#2020Trojan: Meet William Jardell, Master of Public Health online program graduate


Publish date

May 11, 2020


William Jardell earns his Master of Public Health with a concentration in global health.

Pictured: William Jardell at USC University Park Campus. Image by James Wallington
Pictured: William Jardell at USC University Park Campus. Image by James Wallington

Why did you choose to pursue your degree?

I’m very fortunate to have traveled around the world specifically during my time at USC. My experiences abroad led me to choose global health as my concentration because of the positive impact you can have on vulnerable populations across the world in a very multidisciplinary way.

What has been your biggest accomplishment during your studies?

During my practicum, I was able to lead a project in Myanmar on climate change and its impacts on health in local villages. I was able to meet and interact with government officials and local communities to learn about how they are directly affected by climate change. I am very proud of leading the project and being able to see it from start to finish.

What’s an important lesson you learned?

One of the biggest lessons I’ve learned through my time at USC is how interdisciplinary global health work is. In order to create lasting positive change, you must incorporate perspectives from a diverse range of stakeholders. Whether it be local communities, different fields of expertise, or high-level leaders, each voice and the sharing of lived experiences allow global health work to succeed. When we look ahead to the future, we must bring multiple people to the table to solve the world’s greatest health issues.

What’s one of your favorite memories from your program?

My favorite memory during my time in the program was the trip abroad to Geneva, Switzerland for the World Health Assembly. Our group of students was surrounded by individuals who are having incredible impacts on global health and it was an honor to learn from their experiences. Additionally, the caliber of students that joined the trip was incredible and learning from their experiences and getting to know them on a personal level is and will remain to be something that I am very grateful for.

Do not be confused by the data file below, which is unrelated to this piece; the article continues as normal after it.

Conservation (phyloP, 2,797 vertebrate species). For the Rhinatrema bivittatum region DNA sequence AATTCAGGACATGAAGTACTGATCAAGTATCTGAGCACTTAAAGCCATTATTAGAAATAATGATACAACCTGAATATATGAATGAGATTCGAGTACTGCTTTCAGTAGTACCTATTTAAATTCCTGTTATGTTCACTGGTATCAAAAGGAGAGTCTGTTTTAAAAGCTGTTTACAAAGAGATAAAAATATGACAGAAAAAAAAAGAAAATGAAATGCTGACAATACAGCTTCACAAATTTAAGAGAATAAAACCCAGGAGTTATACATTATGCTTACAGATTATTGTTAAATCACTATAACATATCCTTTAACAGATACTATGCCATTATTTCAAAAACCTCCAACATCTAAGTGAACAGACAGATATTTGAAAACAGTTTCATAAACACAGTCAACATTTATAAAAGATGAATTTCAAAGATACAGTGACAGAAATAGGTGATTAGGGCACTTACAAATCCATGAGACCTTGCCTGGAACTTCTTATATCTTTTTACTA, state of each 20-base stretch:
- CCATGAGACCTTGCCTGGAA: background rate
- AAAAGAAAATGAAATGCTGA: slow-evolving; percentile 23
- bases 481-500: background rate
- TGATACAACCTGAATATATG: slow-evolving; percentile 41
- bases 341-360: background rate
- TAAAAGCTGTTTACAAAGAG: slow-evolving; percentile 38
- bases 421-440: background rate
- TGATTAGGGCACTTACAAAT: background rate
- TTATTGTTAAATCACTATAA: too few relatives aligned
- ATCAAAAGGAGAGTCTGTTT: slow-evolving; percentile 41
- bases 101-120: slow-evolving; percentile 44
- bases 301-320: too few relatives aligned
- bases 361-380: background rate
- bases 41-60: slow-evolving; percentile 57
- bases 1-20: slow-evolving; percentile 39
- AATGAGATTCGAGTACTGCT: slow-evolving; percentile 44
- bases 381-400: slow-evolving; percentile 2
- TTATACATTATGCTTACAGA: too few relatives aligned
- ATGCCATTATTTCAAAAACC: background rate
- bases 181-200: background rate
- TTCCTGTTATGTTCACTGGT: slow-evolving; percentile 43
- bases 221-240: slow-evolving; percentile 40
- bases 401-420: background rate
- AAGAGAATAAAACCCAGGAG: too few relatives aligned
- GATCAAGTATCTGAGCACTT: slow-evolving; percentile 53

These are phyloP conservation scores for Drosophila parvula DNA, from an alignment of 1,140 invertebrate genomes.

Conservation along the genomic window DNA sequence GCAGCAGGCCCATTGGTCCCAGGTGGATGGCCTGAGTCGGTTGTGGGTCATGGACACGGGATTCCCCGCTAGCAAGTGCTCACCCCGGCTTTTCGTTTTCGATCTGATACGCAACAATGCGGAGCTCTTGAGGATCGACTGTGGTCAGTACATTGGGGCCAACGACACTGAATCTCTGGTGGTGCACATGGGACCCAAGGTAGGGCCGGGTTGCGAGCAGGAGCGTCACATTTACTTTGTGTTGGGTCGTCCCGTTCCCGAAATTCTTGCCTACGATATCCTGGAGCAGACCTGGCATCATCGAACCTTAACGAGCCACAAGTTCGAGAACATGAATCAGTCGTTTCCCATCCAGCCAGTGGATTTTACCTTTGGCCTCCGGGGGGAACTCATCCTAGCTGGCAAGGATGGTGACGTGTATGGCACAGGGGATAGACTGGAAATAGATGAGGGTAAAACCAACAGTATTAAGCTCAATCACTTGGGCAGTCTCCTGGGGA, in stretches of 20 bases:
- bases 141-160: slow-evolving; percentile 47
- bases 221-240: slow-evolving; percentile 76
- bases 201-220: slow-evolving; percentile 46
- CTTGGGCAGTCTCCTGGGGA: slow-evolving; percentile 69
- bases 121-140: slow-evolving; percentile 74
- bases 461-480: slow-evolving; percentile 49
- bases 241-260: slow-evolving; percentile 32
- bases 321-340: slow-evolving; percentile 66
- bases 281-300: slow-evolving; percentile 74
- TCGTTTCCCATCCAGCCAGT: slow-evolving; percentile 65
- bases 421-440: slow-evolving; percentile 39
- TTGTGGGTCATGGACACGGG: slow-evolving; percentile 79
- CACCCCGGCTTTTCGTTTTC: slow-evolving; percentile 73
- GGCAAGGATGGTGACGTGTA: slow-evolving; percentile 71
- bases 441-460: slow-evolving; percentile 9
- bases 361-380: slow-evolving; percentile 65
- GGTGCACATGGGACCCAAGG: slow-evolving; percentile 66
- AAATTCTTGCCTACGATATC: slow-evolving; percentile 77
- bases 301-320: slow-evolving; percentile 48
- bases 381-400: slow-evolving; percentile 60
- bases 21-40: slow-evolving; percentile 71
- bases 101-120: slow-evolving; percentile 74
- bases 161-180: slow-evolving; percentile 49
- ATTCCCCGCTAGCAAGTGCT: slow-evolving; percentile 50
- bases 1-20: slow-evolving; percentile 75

What will you miss most and why?

I will truly miss learning from the incredible faculty and students that are at USC. There is such a breadth of knowledge and experience that within each class you learn something from not only the professors but also the students. It truly is a collective family that pushes each member to grow as global citizens.

What are you doing after you graduate?

I am currently working at the USC Institute on Inequalities in Global Health and hope to remain with the institute to continue gaining experience and knowledge from the incredible faculty.

What do you look forward to in your career path?

I look forward to being able to empower communities to take charge of their health. It isn’t my goal to solve the world’s problems, it is my goal to provide vulnerable communities with the tools necessary to make positive changes for themselves in a way that is sustainable. I look forward to learning in all that I do and continuing to be a student of the world.

What advice do you have for future grads?

Take advantage of every opportunity presented to you. Their is so much waiting for you on the other side of fear.

Related News

Staff Spotlight: Meet Warren Watkins, an Instructional Designer

Staff Spotlight: Meet Warren Watkins, an Instructional Designer

Warren Watkins is an instruction designer in the department of population and public health sciences. He is also serves on the generative artificial intelligence (AI) committee. Learn more about his contributions to our department, especially towards the Master of...